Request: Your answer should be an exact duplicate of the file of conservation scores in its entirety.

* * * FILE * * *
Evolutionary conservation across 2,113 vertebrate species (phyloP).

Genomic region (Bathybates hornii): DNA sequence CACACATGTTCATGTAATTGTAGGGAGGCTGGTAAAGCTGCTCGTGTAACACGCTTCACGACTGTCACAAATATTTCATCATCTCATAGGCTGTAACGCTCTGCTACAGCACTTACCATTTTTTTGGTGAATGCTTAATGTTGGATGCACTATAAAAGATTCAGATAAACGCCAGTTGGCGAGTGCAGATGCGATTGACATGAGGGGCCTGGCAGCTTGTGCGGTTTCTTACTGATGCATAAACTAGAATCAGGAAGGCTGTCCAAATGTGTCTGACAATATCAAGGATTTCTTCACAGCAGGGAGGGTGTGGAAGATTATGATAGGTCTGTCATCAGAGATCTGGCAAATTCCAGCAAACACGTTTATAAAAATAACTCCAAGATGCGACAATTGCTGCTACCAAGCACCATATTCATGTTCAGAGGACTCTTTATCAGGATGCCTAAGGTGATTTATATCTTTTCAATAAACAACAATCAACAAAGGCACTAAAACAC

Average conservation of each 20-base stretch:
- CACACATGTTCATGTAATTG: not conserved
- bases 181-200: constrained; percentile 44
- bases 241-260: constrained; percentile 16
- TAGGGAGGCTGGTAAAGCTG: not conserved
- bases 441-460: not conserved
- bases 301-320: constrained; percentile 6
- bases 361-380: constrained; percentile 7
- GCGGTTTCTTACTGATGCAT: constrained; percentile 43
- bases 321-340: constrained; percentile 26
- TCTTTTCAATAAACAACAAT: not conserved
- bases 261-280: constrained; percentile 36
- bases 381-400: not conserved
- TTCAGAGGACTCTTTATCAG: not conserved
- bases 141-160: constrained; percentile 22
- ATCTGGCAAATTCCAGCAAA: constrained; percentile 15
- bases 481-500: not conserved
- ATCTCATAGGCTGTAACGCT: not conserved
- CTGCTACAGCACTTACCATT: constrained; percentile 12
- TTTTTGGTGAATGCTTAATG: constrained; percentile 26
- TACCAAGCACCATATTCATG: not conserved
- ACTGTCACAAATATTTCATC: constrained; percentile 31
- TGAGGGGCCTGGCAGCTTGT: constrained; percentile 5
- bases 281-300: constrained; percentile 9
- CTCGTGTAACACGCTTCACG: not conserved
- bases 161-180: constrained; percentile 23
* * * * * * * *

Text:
Evolutionary conservation across 2,113 vertebrate species (phyloP).

Genomic region (Bathybates hornii): DNA sequence CACACATGTTCATGTAATTGTAGGGAGGCTGGTAAAGCTGCTCGTGTAACACGCTTCACGACTGTCACAAATATTTCATCATCTCATAGGCTGTAACGCTCTGCTACAGCACTTACCATTTTTTTGGTGAATGCTTAATGTTGGATGCACTATAAAAGATTCAGATAAACGCCAGTTGGCGAGTGCAGATGCGATTGACATGAGGGGCCTGGCAGCTTGTGCGGTTTCTTACTGATGCATAAACTAGAATCAGGAAGGCTGTCCAAATGTGTCTGACAATATCAAGGATTTCTTCACAGCAGGGAGGGTGTGGAAGATTATGATAGGTCTGTCATCAGAGATCTGGCAAATTCCAGCAAACACGTTTATAAAAATAACTCCAAGATGCGACAATTGCTGCTACCAAGCACCATATTCATGTTCAGAGGACTCTTTATCAGGATGCCTAAGGTGATTTATATCTTTTCAATAAACAACAATCAACAAAGGCACTAAAACAC

Average conservation of each 20-base stretch:
- CACACATGTTCATGTAATTG: not conserved
- bases 181-200: constrained; percentile 44
- bases 241-260: constrained; percentile 16
- TAGGGAGGCTGGTAAAGCTG: not conserved
- bases 441-460: not conserved
- bases 301-320: constrained; percentile 6
- bases 361-380: constrained; percentile 7
- GCGGTTTCTTACTGATGCAT: constrained; percentile 43
- bases 321-340: constrained; percentile 26
- TCTTTTCAATAAACAACAAT: not conserved
- bases 261-280: constrained; percentile 36
- bases 381-400: not conserved
- TTCAGAGGACTCTTTATCAG: not conserved
- bases 141-160: constrained; percentile 22
- ATCTGGCAAATTCCAGCAAA: constrained; percentile 15
- bases 481-500: not conserved
- ATCTCATAGGCTGTAACGCT: not conserved
- CTGCTACAGCACTTACCATT: constrained; percentile 12
- TTTTTGGTGAATGCTTAATG: constrained; percentile 26
- TACCAAGCACCATATTCATG: not conserved
- ACTGTCACAAATATTTCATC: constrained; percentile 31
- TGAGGGGCCTGGCAGCTTGT: constrained; percentile 5
- bases 281-300: constrained; percentile 9
- CTCGTGTAACACGCTTCACG: not conserved
- bases 161-180: constrained; percentile 23